By Bob Allen
Groups including an order of Catholic nuns and the agency that provides retirement and insurance plans for Southern Baptist ministers are asking the U.S. Supreme Court for the right to exclude contraceptive coverage in their employee healthcare plans.
The Becket Fund for Religious Liberty filed papers July 23 asking the high court to overturn a July 14 decision by the 10th U.S. Circuit Court of appeals that lawyers say runs contrary to their clients’ moral views.
The Affordable Care Act, also known as Obamacare, requires employers to provide coverage for “preventive care” for women, which according to rules issued by the Department of Health and Human Services must include the full range of FDA-approved contraceptives.
Recognizing that some religious groups oppose some or all of those methods, the regulation automatically exempts “religious employers” like churches, which exist to inculcate religious values and primarily employ and serve people who share their religious tenets.
Faith-based non-profits like hospitals and universities can avoid the requirement by providing notice of their moral objection to the government, which in turn requires a third-party insurer to provide the coverage at no cost to the employer.
Charitable organizations including Little Sisters of the Poor, a global Catholic order that cares for the elderly and GuideStone Financial Resources of the Southern Baptist Convention filed lawsuits claiming the opt-out provision substantially burdens their religious freedom.
“In America, judges and government bureaucrats have no authority to tell the Little Sisters what is moral or immoral,” said Mark Rienzi, senior counsel of the Becket Fund for Religious Liberty and lead attorney for the Little Sisters of the Poor.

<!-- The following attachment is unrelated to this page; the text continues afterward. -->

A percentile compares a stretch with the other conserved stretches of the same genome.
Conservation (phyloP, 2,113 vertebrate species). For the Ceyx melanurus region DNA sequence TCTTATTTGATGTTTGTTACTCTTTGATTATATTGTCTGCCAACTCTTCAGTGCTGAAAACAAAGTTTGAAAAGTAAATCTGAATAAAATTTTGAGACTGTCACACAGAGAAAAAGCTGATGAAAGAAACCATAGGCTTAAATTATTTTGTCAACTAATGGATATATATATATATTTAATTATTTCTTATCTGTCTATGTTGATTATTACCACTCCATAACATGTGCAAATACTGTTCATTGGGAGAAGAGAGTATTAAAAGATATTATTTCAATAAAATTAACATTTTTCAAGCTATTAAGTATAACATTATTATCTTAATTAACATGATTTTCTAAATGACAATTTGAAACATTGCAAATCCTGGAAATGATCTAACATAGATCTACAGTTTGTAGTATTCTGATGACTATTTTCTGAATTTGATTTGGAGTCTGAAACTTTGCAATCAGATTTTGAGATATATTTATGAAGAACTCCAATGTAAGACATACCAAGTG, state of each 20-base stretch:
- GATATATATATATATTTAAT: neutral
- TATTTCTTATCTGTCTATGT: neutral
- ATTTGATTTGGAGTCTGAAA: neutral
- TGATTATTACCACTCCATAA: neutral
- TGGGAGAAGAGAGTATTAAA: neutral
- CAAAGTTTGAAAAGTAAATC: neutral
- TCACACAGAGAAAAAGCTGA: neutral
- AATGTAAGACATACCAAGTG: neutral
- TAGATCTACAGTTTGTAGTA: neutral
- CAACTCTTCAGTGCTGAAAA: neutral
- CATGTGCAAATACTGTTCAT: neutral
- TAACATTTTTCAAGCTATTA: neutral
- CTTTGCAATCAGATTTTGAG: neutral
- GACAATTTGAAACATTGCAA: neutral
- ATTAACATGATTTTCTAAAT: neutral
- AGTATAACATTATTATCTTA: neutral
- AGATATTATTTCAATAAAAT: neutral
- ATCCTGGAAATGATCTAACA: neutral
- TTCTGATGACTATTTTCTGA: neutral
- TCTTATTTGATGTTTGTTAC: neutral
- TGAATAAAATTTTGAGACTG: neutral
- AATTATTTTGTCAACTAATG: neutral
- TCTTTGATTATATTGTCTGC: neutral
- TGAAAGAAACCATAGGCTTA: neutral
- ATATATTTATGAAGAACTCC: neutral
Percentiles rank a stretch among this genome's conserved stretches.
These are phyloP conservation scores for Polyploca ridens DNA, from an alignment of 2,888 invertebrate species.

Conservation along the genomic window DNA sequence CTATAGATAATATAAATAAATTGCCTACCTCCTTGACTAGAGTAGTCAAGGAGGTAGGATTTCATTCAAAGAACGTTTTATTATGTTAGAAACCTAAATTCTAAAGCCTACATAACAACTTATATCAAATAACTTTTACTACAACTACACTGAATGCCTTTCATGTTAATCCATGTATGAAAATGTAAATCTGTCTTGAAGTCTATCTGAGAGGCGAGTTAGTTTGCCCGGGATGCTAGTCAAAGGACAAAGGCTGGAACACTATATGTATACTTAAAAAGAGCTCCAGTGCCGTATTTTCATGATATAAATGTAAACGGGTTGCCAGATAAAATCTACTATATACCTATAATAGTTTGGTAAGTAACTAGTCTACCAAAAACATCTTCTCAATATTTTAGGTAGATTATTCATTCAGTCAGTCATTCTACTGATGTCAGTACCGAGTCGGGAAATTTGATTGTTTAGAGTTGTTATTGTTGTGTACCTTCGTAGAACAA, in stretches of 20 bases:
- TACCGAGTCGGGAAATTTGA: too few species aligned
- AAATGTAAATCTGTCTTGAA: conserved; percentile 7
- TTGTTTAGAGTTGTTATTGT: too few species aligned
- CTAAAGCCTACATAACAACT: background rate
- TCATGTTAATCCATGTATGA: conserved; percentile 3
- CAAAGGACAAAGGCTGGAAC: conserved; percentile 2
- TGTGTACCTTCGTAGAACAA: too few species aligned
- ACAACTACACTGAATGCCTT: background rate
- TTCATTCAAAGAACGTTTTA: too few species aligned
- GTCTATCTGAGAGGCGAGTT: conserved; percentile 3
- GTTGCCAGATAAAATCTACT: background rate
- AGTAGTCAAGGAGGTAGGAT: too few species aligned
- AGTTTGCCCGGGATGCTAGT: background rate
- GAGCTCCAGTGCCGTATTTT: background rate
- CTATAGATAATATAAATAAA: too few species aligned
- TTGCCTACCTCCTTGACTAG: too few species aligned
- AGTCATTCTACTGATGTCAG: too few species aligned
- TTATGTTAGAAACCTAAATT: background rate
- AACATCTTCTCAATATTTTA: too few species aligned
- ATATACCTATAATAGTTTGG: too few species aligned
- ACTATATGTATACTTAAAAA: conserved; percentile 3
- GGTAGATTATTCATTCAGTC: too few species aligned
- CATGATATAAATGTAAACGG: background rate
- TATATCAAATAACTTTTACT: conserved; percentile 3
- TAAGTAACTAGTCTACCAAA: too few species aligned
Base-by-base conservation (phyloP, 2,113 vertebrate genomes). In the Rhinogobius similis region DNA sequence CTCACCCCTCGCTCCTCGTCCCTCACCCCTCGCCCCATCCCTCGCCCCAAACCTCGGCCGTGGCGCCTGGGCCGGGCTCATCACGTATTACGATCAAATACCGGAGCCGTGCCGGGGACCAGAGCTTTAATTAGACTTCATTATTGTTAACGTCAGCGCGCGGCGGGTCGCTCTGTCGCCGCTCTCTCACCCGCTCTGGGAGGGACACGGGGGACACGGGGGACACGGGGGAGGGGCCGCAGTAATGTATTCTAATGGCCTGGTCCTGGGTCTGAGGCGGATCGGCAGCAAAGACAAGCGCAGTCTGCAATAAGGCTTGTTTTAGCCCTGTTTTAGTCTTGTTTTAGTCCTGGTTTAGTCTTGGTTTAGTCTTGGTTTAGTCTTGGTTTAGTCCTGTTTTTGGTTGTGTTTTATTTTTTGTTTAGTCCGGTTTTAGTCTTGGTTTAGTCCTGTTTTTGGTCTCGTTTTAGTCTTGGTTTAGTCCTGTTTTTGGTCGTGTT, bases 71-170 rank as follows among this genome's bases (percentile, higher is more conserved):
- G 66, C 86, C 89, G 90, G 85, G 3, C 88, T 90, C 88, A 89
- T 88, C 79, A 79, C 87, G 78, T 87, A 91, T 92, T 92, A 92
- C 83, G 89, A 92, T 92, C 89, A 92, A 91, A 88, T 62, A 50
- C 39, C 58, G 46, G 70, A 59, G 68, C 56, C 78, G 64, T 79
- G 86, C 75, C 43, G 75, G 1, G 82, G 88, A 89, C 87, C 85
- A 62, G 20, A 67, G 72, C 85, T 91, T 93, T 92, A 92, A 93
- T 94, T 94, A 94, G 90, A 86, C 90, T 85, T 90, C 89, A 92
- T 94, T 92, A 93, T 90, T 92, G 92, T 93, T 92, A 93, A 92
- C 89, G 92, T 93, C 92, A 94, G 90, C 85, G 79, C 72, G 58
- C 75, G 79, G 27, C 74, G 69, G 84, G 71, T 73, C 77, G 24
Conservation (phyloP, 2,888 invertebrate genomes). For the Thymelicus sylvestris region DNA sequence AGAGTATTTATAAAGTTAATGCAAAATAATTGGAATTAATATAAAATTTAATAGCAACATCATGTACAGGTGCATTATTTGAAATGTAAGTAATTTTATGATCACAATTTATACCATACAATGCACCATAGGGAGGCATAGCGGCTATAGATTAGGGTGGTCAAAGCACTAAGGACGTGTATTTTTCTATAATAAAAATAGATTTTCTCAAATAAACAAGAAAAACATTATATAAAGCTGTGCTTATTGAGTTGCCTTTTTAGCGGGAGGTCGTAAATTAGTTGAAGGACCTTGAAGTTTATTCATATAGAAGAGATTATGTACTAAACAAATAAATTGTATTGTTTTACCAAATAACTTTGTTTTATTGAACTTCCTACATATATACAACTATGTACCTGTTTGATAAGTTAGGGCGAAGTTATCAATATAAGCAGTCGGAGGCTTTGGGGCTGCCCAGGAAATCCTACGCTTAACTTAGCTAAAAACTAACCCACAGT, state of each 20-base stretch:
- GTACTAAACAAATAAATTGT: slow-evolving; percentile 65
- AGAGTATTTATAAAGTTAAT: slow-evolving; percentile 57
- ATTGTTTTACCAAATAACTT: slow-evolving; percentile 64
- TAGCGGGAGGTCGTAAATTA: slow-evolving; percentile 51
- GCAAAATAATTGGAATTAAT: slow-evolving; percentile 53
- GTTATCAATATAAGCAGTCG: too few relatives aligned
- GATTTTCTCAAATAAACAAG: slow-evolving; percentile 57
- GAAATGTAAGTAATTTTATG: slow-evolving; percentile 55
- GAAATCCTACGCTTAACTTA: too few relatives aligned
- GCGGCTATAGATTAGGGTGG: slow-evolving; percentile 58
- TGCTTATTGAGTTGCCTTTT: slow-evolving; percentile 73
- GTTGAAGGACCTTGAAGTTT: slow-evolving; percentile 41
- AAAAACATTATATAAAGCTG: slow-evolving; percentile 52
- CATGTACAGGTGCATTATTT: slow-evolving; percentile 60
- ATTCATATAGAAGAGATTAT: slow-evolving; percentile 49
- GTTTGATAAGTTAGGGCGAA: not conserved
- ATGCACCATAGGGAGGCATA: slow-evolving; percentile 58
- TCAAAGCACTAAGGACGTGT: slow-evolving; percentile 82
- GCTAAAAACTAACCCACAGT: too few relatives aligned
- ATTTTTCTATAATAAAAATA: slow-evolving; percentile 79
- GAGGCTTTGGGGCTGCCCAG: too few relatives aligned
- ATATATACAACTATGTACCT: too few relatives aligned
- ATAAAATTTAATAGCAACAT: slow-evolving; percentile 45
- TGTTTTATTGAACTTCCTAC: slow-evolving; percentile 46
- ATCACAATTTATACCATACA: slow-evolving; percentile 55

Rienzi said the government is fully capable of providing the coverage without help from the nuns in its own healthcare exchanges.
The appellate court disagreed with those arguments, saying Little Sisters, GuideStone and other entities including Baptist-affiliated Truett-McConnell College in Georgia and Oklahoma Baptist University must obey the law or be subject to fines.
In Thursday’s petition appealing to the Supreme Court, lawyers say their clients do not merely object to paying for or being direct provider of contraceptive coverage, but also “to facilitating, or being complicit in” access to contraceptives by transferring their own obligation on to others.
“Being forced to ‘comply’ with the mandate via the regulatory ‘accommodation’ is no more compatible with their religious beliefs than being forced to comply with that mandate directly,” the brief argues.
The appeals court didn’t buy that argument, finding that it is federal law and not the “self-certification” process that “triggers” or commences contraceptive coverage.
“Although a religious nonprofit organization may opt out from providing contraceptive coverage, it cannot preclude the government from requiring others to provide the legally required coverage in its stead,” the appellate court said in a 100-page ruling.
While acknowledging the groups have a “sincere” religious objection to the mandate, the appeals court said the opt-out procedure does not create a “substantial” burden required for them to prevail under the Religious Freedom Restoration Act of 1993.
The Beckett Fund said the Supreme Court will likely consider all petitions in late September or early October, and if it agrees to hear the appeal the case would be argued and decided before the end of the court’s term in June 2016.